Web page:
NEW DELHI: The Supreme Court on Tuesday said that the Bombay high court ruling in actress Rhea Chakraborty’s case — that giving money to a person for procuring drugs would not mean encouraging illicit trafficking — would not be considered as a precedent while allowing the Narcotics Control Bureau (NCB)’s plea not to challenge the bail granted to her.
At the outset of the hearing on the NCB’s appeal, additional solicitor general S V Raju told an apex court bench comprising Justices A S Bopanna and M M Sundresh that the government was not challenging Chakraborty’s bail and that the legal issue regarding interpretation of Section 27A of the Narcotics Drugs and Psychotropic Substances (NDPS) Act be left open for a decision at a later stage.
The central agency disagreed with the HC’s interpretation of Section 27A (under which one can be jailed for a maximum of 20 years for financing illicit drug trafficking and harbouring offenders) and urged the court the ruling should not be treated as precedent by other courts.Allowing the NCB’s plea, the bench said, “At this stage, the challenge to the impugned order in so far as grant of bail may not be required. However, the question of law raised isleft open to be considered in an appropriate case and, as such, the judgment may not be treated as precedent in any other case.” Rhea Chakraborty and others, including her brother Showik Chakraborty, were accused of having facilitated procurement of drugs for late actor Sushant Singh Rajput who died under mysterious circumstances. She was arrested on September 8, 2021, and got bail on October 4, 2021.
While granting relief to the actress, the HC had pointed to the anomaly in Section 27A as the punishment for consumption of narcoticdrugs was a maximum one year or imposition of fine up to Rs 20,000 but if some other person, such as a friend or a relative, paid for such drugs, the person who actually consumed the drug would be punished only with imprisonment up to one year but the person who paid for the drugs would face the prospect of spending 20 years in jail.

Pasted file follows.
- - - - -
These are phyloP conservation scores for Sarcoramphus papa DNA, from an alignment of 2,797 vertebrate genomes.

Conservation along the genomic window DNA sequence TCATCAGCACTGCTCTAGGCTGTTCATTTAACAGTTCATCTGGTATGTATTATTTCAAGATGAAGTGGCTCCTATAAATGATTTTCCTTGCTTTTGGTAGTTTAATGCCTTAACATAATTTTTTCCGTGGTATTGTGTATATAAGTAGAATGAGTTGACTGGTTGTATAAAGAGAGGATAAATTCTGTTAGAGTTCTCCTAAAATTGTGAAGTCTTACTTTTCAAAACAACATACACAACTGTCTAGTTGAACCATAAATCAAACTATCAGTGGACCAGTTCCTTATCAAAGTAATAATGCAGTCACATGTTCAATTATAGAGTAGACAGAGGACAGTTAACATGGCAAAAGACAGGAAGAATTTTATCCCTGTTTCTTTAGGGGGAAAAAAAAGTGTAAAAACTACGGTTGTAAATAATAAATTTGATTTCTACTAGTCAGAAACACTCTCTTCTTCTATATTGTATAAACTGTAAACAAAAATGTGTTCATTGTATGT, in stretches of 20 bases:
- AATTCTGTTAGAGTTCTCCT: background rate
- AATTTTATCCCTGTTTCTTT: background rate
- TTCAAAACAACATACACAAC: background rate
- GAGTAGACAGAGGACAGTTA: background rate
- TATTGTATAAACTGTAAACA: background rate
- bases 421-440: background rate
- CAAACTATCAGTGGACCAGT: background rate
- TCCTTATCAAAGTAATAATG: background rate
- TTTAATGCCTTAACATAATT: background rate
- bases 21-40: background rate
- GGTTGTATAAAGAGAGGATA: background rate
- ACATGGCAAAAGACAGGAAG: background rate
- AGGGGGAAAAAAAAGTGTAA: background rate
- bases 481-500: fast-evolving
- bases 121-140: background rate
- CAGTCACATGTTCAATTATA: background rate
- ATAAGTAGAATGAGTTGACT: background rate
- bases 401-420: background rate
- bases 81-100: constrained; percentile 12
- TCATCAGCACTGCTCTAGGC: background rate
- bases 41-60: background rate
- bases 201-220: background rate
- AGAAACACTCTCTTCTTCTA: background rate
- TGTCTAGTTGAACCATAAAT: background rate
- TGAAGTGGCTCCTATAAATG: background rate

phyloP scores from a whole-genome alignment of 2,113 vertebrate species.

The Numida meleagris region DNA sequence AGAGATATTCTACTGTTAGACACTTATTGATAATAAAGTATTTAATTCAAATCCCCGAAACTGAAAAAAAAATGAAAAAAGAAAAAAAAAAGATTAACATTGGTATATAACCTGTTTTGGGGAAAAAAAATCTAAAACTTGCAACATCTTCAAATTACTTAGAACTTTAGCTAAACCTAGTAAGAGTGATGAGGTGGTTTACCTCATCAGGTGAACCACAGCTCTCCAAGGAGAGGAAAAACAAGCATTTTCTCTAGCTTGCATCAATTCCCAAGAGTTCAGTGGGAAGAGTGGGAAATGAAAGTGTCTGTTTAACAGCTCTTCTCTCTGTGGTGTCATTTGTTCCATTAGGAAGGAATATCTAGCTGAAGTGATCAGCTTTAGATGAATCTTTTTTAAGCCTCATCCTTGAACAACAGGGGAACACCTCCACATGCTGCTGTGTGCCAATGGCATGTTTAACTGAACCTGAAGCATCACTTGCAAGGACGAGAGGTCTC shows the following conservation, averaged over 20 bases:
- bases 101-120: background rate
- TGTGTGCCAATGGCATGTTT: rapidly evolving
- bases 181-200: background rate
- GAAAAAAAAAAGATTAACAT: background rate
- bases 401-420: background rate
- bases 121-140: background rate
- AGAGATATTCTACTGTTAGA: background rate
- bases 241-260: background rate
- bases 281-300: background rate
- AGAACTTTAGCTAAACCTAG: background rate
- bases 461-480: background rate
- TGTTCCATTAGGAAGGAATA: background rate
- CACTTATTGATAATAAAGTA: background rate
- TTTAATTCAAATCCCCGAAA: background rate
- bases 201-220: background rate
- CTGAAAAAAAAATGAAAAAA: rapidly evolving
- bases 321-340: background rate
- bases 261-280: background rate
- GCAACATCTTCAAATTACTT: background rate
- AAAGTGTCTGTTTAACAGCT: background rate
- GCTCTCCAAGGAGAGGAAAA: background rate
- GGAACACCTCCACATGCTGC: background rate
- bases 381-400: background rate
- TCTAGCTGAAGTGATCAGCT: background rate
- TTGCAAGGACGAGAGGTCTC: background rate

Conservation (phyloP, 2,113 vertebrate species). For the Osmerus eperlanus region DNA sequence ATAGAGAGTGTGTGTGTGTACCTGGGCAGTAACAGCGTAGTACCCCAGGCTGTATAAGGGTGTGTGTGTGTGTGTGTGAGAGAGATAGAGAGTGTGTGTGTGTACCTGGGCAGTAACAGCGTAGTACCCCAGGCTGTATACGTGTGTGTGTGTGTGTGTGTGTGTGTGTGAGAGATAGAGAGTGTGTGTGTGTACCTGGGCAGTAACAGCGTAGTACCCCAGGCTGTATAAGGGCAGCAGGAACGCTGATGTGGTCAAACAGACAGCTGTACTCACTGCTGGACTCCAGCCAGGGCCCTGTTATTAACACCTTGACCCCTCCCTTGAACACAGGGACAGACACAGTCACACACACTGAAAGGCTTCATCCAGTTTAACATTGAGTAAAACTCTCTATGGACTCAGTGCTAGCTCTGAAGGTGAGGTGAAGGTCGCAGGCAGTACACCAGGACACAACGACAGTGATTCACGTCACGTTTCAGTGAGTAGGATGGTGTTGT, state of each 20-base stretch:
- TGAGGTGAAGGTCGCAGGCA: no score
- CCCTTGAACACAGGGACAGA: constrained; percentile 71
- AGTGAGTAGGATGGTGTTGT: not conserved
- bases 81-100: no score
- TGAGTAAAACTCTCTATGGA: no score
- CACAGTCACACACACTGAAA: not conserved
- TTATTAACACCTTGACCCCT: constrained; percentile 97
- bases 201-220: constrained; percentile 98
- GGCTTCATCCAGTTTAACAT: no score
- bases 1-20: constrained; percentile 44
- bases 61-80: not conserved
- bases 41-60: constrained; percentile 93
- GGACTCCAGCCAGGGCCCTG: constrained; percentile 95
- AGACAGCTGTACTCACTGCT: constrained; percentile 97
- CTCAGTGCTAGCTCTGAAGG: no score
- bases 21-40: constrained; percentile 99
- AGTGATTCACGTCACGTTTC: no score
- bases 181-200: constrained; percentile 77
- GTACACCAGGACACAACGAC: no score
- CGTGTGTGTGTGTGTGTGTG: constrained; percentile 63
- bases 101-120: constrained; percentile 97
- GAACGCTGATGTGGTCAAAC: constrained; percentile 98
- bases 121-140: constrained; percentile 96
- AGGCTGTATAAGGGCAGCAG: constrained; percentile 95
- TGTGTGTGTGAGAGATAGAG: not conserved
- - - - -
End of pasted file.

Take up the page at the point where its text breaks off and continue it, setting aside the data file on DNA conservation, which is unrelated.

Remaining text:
“ I am unable to agree with the submission that giving money to another for consuming drugs would mean encouraging such a habit and would mean ‘financing’ or ‘harbouring’ as envisaged under Section 27A of the NDPS Act,” the HC had said.“I am satisfied that there are reasonable grounds for believing that the applicant is not guilty of any offence punishable under Sections 19, 24 or 27A or any other offence involving commercial quantity. There are no other criminal antecedents against her. She is not part of the chain of drug dealers. She has not forwarded the drugs allegedly procured by her to somebody else to earn monetary or other benefits. Since she has no criminal antecedents, there are reasonable grounds for believing that she is not likely to commit any offence while on bail,” Justice Sarang V Kotwal had said in his verdict.

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